Judging a Book's Cover

(That’s probably a horrible headline, but I don’t think I have any skills in headline writing.)

Since David reviewed The Diviners by Rick Moody last week, I’ll ask if you saw the news on its cover art. Ahem, so did you see the news . . .

The cover art was changed after booksellers and insiders responded and mostly rejected the book at first glance, according to reports. You can see the revised cover when you buy The Diviners through this Amazon link and help Kevin keep his children in shoes. What you see on the movie screen in the revised cover was the whole cover in the original (temporarily available on Alibris.com). Publisher Little, Brown didn’t employ diviners in choosing a cover, because Moody’s largely female audience rejected it. They thought it was a brauny historical novel, not cultural satire. I’m surprised by the fact that Moody’s name alone didn’t encourage faithful readers to read something of it before rejecting. This is the reaction I expect from readers who don’t know Moody at all.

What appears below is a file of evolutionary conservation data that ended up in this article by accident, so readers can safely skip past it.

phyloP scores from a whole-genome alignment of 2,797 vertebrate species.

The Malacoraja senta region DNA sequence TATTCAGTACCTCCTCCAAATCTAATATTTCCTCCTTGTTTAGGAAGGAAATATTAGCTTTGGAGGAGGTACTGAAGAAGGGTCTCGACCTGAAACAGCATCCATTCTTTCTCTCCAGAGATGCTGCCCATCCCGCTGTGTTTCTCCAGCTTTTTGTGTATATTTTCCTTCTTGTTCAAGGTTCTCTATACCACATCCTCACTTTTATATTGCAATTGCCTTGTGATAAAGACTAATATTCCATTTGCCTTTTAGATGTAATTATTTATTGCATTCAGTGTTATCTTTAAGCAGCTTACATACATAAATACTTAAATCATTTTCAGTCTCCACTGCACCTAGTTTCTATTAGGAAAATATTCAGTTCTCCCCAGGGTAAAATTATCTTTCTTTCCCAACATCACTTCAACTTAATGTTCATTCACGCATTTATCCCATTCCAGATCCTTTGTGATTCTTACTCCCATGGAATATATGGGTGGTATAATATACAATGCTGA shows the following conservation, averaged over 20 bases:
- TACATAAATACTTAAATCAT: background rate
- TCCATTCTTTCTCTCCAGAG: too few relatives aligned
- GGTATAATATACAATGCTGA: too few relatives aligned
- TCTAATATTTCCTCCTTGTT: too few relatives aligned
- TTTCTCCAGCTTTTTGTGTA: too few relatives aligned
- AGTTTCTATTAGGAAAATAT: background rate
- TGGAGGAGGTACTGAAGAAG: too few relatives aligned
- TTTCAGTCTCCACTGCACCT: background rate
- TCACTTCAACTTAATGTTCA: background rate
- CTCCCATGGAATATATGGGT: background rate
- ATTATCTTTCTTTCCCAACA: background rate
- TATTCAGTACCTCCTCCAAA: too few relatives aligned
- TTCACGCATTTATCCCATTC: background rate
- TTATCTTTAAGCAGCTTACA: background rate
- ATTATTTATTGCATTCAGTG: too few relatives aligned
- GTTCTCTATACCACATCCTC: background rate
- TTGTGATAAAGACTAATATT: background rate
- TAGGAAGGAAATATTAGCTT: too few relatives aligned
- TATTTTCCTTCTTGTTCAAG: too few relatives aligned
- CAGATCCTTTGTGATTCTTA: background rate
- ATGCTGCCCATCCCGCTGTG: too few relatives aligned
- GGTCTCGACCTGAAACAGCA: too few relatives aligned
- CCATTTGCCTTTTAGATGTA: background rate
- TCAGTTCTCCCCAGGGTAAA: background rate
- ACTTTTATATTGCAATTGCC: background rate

For example, the paperback cover of Tom Wolfe’s I Am Charlotte Simmons doesn’t offer the title at all. Take a look at it here. Green dress on white silouette, Wolfe’s name, and on the back, reviews. Does this edition say, “Surely you remember this one from talk of the hardback,” or does it say, “The girl is the title; do you really need words”?

But even when you get the cover art right, your booksellers may get it wrong. Multnomah Publishers released the book After You’ve Blown It: Reconnecting with God and Others a year ago last February with the cover you’ll see on Amazon. But a slightly different cover which had yet to be fully approved was sent to booksellers a little early, and some in the blogsphere thought the designer was suggesting something inappropriate. The unapproved cover may be available here. The publishers reports that the designer meant nothing wrong by that early cover and no books were ever printed with the artwork.

About the author

Jeff Grim

Jeff Grim has been a reader all of his life. He has had a particular interest in military history, any war at any time. His fascination with military history has brought him to an interest in historical fiction where the history comes alive with fictitious heroes and villains. Recently, Jeff has become interested in historical mysteries set in various time periods.

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